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Is it okay to have a 2d magnetic chess set next to your score sheet? And as you play, you move along with the pieces. I like looking at a 2d board better because it's smaller and I'm used to playing on my computer. I look at the 2d board and then play on the 3d board. After I've made my move on the 3d board. THEN I move the pieces on the 2d board. Is there a rule against playing like this in tournament?

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I'm pretty sure the rules of most serious tournaments prohibit the use of a second board for any reason, but I'm not sure if there are special provisions for people with disabilities and disadvantages.

As a player, I would be quite apprehensive towards playing someone who is using a second board, simply because it means I have to keep an eye out to ensure he is not cheating. I would certainly have a word with the arbiter if that situation were to occur.

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    Blind people are allowed to use a tactile board. The black and white squares are raised and lowered, the pieces fit into them with pegs, and the player touches them to feel the position. The sighted opponent plays on a normal board and they announce their moves to each other. – David Richerby Dec 21 '14 at 11:07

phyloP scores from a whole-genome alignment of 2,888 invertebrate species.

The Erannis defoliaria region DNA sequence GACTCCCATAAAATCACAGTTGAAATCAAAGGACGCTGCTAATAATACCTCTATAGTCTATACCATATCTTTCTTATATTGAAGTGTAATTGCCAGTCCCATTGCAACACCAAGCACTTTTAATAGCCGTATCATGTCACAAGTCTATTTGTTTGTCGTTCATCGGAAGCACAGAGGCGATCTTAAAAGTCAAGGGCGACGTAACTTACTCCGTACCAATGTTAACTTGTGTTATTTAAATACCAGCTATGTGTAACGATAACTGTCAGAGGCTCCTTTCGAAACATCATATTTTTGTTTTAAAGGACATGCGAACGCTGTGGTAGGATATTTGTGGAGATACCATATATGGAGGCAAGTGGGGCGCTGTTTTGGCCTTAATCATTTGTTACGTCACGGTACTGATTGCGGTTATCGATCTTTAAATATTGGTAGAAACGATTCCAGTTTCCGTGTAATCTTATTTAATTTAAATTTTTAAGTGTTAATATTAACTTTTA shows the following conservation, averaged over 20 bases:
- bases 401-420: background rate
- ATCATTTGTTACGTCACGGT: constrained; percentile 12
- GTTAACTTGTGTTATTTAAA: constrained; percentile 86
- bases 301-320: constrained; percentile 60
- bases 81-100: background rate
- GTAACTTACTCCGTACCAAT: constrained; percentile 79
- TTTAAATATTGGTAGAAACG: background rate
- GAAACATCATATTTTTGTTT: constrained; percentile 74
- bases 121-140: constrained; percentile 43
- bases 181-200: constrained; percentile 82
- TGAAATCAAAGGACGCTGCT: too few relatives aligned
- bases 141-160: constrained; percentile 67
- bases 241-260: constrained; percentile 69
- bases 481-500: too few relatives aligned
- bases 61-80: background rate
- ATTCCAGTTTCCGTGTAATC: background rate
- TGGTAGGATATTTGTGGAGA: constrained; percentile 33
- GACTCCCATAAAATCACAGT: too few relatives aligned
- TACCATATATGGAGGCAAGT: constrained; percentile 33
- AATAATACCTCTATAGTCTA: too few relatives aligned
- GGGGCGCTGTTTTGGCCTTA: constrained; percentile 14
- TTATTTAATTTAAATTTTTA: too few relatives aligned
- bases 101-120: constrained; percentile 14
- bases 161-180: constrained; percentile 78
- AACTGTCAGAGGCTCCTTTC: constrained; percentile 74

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I am assuming you're talking USCF rules. Using a 2nd board is against USCF rules.

In fact, during one of the world championships, one of the players used the overheard board being displayed to the audience and eliciting a complaint by the other side. FIDE rules are not exactly like USCF rules, by the way.

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    Also worth nothing that even approved devices like the Monroi won't let you get away with that. As a former USCF TD, I'd have grown very suspicious of a player who spends more time concentrating on the Monroi than the actual board. I'd focus on moving away from this habit ... it is no different that most players claiming they can't play with the board upside down, i.e. sitting on your opponent's side. – shivsky Dec 14 '13 at 21:32
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I think that in most chess tournaments with classical time controls, having a 2D chess board next to you while playing is not allowed. That being said, I would recommend against this sort of practice all together. I can understand your reasoning and the possible motivation to have a 2D chess board. Yet, dealing with the 3D chess pieces is part of competitive chess. The earlier you get used to this, the better you will cope in your future games over the board.

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I think that in a FIDE tournament you would fall foul of article 11.3a

During play the players are forbidden to use any notes, sources of information or advice, or analyse any game on another chessboard.

While demonstration boards are allowed in the playing area the problem here is that you have control of the pieces. The fact that you claim you are only moving the pieces on the 2d board after the moves on the main board and then only to match the main board is irrelevant.

The implication of allowing you to even have this board next to you is that an arbiter would have to stand over you full time to ensure you don't start analyzing. In other words, "No way!"

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